In this study, we found the ACC functional connectivity was predominantly decreased from non-HE to MHE, especially in the right MCC, bilateral STG/MTG, and right putamen. The MCC is activated during a variety of cognitive tasks including conflict monitoring, error detection, response selection, and attention control [29][32]. FMRI studies showed the MCC positively connected with the DLPFC which showed decreased functional connectivity in this study and our previous DMN study [20]. The anatomic studies demonstrated the reciprocal connections between these two brain regions [33]. The MCC also negatively correlated with NCT-A scores. NCT-A test for psychomotor speed [2] has been considered as the most sensitive diagnostic test for the detection of MHE. This indicated that MCC functional connectivity abnormality could reflect neurocognitive deficits in MHE patients. We found that bilateral STG/MTG functional connectivities were significantly decreased in MHE patients compared with non-HE patients. Recently, Montoliu et al. [34] found a focal thinning of STG in MHE patients compared with non-HE patients and controls using a cortical-based analysis technique. STG contains the primary auditory cortex, which is involved in auditory processing, including language, but also has been implicated as a critical structure in social cognition [35], [36]. Previous studies showed that cognitive auditory components with neural sources out of the primary auditory cortex were helpful for diagnosis of MHE [35]. Interestingly, the STG functional connectivity was increased in non-HE patients compared with controls, while it was decreased in MHE patients compared with non-HE patients and controls, indicating STG can be a specific brain region in the development of MHE. The non-HE patients may require more functional connectivity of STG to maintain cognitive balance, but it was further decreased with the increasing severity of HE. The negative correlation of STG functional connectivity with NCT-A scores also supported the role of STG in cognitive dysfunction in cirrhotic patients. However, the precise role of STG in the diagnosis of MHE remains unclear, and further investigation is needed in the future. We observed that DST scores positively correlated with bilateral ACC and right putamen. The putamen is one of the structures that comprise the basal ganglia, which is connected to the substantia nigra and globus pallidus through various pathways. The main function of the putamen is to regulate movements and influence various types of learning [37], [38]. In addition, the thalamus and insular functional connectivity were decreased in non-HE and MHE patients compared with controls. The disrupted functional connectivity of these cortical and subcortical networks, including the insula, thalamus and putamen may have an adverse effect on cognitive function in MHE patients. The above-mentioned brain areas are composed of anterior attention system proposed by Posner and Peterson [14]; these decreased functional connectivities of the above-mentioned brain areas can better interpret neurocognitive abnormality in MHE patients.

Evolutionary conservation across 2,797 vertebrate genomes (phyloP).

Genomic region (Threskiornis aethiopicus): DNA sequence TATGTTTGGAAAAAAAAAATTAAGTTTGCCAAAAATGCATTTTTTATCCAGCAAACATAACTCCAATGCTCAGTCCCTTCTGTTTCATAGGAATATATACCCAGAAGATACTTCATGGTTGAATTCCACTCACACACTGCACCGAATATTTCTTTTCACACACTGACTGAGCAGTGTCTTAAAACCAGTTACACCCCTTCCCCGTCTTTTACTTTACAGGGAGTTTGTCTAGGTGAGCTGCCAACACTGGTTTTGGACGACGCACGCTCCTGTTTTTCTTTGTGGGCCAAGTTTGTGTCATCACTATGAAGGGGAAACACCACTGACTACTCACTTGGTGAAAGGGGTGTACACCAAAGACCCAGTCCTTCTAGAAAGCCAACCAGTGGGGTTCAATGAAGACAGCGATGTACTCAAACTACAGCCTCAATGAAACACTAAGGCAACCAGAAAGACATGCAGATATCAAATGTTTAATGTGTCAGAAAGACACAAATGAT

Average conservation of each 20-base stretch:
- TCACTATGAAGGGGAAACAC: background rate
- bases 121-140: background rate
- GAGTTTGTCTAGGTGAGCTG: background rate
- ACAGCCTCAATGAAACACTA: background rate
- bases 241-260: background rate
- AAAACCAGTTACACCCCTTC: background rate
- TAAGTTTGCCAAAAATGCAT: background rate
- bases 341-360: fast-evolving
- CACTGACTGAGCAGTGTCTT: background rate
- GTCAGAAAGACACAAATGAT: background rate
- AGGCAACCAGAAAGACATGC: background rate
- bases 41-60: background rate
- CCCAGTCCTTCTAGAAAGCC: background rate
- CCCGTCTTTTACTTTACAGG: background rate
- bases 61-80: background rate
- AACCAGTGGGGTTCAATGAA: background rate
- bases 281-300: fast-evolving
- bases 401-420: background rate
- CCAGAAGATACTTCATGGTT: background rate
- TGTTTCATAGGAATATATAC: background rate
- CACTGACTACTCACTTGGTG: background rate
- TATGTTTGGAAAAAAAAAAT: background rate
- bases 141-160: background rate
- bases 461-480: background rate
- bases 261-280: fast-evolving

Although no difference was found between MHE and non-HE patients in cirrhotic patients compared with healthy controls, we also observed increased negative functional connectivity between the ACC seed and MOG, lingual gyrus and temporo-occipital junction, and the components of posterior attention system. This latter observation indicates that the increased negative functional connectivity between the ACC seed and these brain areas is not specific for the development of MHE. Our findings were supported by one previous behavioral study which concluded that the anterior attention system is more sensitive than the posterior attention system to the early stages of hepatic encephalopathy [10]. The above-mentioned brain areas composing of visual spatial information processing network are involved in attention information adjustment and orienting [39], [40]. It can also be interpreted as a compensatory mechanism for abnormal anterior attention system in MHE patients because the posterior attention system is thought to operate upon the ventral pathway during tasks requiring detailed processing of objects [14]. However, further investigations are needed for the role of increased negative functional connectivity between the ACC seed and MOG, lingual gyrus, and temporo-occipital cortex in cirrhotic patients in the development of OHE.